ImentetfEgyptian Mythology Means "she of the west". In Egyptian mythology she was the goddess representing the necropolis west of the Nile River and the consort of Aken. Typically depicted wearing the hieroglyph for 'west' on her head, she often appeared on tombs to welcome the deceased into the afterlife... [more]
ImisfLiterature Meaning unknown. This is the name of the protagonist of the fairy tale "The Palace of Revenge" by Henriette-Julie de Murat. Imis is a princess who is beloved and captured by the evil enchanter Pagan.
ImisławafPolish Derived from the Slavic name element imi meaning "seize, take" or "begin" and sława meaning "fame, glory".
ImlamBiblical Meaning "whom God will fill up," "fullness" or "replenisher." Father or progenitor of Micaiah the prophet.
ImlacmLiterature Perhaps based on the Scottish surname Imlach, derived from the Old Gaelic imeallach or imleach, meaning "marginal land" or "marshy shore-land." Imlac is the poet friend of the titular character in Samuel Johnson's "Rasselas," who joins his friend on his voyage out of their homeland in the pursuit of happiness.
ImoindafLiterature, Theatre Used by Aphra Behn for a character in her novel Oroonoko, or The Royal Slave (1688). Imoinda or She Who Will Lose Her Name (2008), a re-writing of Behn's novel, is the first libretto to be written by an African-Caribbean woman, Dr Joan Anim-Addo.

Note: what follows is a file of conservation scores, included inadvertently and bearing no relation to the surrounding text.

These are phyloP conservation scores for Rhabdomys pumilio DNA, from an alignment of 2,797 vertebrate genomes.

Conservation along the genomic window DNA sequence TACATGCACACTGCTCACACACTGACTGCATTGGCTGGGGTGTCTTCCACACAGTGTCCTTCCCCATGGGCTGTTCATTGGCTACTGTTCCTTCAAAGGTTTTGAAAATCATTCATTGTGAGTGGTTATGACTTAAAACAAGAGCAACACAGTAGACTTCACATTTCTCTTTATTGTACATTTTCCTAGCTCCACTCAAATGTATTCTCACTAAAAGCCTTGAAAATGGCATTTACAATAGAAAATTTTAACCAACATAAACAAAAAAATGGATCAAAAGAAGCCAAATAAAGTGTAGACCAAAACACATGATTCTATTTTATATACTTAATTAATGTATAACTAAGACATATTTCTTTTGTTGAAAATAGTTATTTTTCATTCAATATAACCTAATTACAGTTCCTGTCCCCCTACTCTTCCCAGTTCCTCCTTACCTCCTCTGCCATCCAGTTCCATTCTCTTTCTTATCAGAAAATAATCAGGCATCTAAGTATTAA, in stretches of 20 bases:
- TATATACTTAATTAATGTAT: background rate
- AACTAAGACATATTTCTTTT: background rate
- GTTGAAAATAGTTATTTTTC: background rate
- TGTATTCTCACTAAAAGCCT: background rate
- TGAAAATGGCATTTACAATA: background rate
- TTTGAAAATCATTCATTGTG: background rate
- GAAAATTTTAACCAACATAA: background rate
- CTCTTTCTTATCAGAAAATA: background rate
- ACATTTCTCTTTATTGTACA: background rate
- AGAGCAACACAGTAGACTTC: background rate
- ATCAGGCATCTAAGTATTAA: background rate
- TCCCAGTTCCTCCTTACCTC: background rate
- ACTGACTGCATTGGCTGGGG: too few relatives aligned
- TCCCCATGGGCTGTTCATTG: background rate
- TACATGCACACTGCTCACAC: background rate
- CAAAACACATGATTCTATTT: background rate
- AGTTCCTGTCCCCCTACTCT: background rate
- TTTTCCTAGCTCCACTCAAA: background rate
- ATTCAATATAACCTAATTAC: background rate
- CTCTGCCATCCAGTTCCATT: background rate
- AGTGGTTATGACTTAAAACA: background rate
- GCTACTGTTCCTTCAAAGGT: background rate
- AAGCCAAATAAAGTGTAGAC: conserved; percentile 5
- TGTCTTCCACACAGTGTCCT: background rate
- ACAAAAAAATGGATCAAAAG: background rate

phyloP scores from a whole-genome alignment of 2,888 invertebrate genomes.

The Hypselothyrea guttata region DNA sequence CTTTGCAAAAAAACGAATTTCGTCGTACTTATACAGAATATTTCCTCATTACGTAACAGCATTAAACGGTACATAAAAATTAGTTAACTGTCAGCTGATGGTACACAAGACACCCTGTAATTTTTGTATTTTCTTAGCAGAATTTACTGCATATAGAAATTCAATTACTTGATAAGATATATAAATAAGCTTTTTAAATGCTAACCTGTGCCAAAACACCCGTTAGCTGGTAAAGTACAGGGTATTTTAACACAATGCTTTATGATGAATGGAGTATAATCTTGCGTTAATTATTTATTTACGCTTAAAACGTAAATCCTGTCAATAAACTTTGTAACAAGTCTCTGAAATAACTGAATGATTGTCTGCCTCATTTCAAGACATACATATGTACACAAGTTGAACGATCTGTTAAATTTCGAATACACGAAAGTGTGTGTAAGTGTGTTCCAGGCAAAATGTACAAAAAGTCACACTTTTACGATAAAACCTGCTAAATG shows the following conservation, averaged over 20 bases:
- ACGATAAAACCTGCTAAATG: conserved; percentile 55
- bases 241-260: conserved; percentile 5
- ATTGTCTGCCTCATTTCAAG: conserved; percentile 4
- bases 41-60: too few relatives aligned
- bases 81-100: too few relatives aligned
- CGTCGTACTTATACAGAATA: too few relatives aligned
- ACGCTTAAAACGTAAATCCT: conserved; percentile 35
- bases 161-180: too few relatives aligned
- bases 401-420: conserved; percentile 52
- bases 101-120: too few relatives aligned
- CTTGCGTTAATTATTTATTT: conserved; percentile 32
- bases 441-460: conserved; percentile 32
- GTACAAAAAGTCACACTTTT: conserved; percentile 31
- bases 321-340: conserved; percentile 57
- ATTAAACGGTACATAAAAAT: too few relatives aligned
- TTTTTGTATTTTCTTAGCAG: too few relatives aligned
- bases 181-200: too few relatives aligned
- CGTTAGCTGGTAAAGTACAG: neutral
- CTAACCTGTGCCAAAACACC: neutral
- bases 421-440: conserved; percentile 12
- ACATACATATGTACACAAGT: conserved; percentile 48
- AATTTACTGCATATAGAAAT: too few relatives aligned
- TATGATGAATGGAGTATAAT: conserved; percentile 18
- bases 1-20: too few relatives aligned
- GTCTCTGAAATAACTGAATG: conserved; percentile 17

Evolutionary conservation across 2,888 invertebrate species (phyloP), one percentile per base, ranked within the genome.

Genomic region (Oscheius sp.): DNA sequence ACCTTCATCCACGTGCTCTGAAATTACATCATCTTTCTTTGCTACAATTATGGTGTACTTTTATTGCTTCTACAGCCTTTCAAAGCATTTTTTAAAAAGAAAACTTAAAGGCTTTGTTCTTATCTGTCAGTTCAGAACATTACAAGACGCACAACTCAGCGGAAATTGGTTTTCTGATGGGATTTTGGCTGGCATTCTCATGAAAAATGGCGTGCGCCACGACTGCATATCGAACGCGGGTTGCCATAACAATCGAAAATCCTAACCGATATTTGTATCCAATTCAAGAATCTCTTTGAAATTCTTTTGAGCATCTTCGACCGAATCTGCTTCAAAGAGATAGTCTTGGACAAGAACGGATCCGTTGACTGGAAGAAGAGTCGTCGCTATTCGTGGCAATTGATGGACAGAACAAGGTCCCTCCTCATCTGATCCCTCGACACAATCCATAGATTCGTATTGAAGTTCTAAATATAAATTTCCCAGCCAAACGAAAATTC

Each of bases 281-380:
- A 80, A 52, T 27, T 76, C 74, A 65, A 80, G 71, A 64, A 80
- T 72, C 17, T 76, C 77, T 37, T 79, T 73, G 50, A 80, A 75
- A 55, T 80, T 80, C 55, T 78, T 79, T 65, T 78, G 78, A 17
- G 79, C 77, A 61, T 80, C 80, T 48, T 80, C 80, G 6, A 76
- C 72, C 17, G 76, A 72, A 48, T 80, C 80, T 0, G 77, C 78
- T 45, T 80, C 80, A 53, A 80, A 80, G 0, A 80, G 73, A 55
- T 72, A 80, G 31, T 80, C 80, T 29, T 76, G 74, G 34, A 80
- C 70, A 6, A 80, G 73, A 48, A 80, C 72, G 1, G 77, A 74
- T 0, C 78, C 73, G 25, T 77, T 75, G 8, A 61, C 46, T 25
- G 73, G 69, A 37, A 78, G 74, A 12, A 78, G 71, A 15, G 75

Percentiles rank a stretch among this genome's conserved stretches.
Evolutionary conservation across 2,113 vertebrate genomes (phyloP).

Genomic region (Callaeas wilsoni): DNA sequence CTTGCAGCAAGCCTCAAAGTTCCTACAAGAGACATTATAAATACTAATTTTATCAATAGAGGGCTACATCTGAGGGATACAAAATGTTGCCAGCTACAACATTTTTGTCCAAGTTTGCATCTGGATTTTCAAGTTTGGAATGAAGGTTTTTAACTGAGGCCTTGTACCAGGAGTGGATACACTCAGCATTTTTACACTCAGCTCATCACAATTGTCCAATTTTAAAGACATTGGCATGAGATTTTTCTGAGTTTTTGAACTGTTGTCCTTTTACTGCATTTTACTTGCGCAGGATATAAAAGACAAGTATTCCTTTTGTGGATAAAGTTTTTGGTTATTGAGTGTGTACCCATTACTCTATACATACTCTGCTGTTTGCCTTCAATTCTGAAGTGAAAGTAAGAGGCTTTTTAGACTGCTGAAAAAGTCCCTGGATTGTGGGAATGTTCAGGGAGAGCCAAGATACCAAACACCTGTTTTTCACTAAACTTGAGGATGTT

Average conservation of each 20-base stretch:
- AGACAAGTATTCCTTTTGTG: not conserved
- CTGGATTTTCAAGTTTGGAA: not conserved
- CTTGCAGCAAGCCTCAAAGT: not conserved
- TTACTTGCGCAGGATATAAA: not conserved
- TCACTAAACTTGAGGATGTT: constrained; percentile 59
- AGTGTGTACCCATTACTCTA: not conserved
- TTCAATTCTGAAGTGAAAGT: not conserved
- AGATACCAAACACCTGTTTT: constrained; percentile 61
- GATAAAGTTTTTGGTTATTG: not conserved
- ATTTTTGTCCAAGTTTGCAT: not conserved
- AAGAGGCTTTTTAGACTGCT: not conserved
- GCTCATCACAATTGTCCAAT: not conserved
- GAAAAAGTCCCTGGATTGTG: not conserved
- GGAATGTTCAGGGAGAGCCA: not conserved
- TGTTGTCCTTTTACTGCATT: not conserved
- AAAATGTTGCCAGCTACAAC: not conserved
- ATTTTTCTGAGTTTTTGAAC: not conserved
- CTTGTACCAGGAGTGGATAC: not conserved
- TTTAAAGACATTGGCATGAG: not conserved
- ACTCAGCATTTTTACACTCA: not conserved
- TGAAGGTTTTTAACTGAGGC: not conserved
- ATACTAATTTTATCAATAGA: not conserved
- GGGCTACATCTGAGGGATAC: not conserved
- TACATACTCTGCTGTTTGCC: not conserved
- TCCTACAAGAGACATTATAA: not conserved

Imrim & fHebrew The name Imri is a biblical name, Imri was the father of Zachor who was one of the builders of the renewed wall of Jerusalem, it is mentioned in the book Nehemiah chapter 3, verse 2. ... [more]
ImsetymEgyptian Mythology In Egyptian mythology he was a funerary deity, one of the four sons of Horus tasked with protecting his throne in the underworld. His image was depicted on the canopic jar that held the liver of the deceased.
InafLatvian Latvian short form of Inese as well as a short form of names ending in -ina.
InafJapanese This name may have been used as 稲 (te, tou, ina-, ine) meaning "rice plant." Since it is mainly written in hiragana before and in the early stages of modernisation of Japan, it's not clear if the name is derived from that particular kanji.... [more]
InachiafLiterature Used by the 1st-century BC Roman poet Horace. It was possibly intended to be a reference to the Greek mythological figure Io, whose father was named Inachus.